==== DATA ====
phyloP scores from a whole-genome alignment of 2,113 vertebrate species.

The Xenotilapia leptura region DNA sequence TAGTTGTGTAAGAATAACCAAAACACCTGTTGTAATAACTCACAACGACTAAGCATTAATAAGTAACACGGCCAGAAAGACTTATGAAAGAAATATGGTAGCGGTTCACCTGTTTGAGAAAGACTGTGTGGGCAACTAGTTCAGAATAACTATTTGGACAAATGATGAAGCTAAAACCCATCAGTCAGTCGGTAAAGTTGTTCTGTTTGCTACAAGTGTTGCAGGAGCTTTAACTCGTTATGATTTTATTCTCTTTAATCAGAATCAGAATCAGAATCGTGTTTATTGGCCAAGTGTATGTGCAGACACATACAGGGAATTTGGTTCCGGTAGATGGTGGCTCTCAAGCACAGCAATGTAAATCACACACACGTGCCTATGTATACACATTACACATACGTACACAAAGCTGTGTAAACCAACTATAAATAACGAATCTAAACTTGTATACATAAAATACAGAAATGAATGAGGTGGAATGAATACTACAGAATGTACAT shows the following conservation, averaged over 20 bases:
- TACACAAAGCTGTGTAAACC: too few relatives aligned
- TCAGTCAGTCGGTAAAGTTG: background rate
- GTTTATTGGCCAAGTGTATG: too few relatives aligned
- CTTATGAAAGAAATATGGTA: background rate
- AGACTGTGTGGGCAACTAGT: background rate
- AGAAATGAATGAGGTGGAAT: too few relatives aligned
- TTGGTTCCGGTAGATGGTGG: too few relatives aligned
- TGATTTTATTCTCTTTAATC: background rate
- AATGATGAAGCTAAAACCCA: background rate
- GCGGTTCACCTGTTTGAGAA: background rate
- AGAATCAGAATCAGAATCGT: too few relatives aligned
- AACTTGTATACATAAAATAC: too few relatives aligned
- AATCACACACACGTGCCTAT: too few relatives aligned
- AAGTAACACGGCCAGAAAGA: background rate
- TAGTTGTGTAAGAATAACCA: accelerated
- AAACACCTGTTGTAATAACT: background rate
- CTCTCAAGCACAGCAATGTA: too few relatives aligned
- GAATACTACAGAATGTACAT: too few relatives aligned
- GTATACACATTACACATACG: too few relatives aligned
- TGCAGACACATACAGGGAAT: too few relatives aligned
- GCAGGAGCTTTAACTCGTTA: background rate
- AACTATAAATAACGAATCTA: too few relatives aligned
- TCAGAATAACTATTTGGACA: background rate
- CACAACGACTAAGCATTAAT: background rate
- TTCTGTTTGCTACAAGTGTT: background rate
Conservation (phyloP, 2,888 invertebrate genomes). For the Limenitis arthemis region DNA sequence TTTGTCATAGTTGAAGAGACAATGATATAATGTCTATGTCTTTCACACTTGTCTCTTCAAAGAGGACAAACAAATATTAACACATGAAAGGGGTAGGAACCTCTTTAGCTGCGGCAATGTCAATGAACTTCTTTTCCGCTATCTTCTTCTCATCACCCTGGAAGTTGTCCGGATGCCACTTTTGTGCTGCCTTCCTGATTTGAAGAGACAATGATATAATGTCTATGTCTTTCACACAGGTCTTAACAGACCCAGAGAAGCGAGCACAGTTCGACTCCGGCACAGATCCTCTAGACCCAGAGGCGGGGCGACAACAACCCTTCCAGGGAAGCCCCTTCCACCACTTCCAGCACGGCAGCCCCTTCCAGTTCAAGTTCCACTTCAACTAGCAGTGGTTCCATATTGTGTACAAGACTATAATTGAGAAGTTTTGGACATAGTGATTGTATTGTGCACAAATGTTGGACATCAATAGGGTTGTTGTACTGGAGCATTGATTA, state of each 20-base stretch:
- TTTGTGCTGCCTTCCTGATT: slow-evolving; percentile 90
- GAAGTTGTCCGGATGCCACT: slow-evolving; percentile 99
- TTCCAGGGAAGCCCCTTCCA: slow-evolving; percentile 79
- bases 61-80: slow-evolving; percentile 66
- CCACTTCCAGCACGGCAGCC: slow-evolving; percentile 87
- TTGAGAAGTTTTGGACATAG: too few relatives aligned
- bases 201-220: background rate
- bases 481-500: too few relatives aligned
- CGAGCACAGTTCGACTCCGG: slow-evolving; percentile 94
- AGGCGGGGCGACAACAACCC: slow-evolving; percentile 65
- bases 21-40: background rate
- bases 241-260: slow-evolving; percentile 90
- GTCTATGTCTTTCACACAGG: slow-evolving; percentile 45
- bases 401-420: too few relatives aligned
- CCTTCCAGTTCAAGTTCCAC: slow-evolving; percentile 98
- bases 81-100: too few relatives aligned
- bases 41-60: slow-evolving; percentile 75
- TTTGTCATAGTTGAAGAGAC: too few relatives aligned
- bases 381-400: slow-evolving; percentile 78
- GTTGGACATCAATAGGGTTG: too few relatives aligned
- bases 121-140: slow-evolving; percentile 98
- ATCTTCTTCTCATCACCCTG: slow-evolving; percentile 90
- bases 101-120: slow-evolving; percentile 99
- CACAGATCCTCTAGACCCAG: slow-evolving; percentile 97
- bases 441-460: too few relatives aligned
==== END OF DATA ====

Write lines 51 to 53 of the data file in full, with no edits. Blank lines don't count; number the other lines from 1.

- bases 101-120: slow-evolving; percentile 99
- CACAGATCCTCTAGACCCAG: slow-evolving; percentile 97
- bases 441-460: too few relatives aligned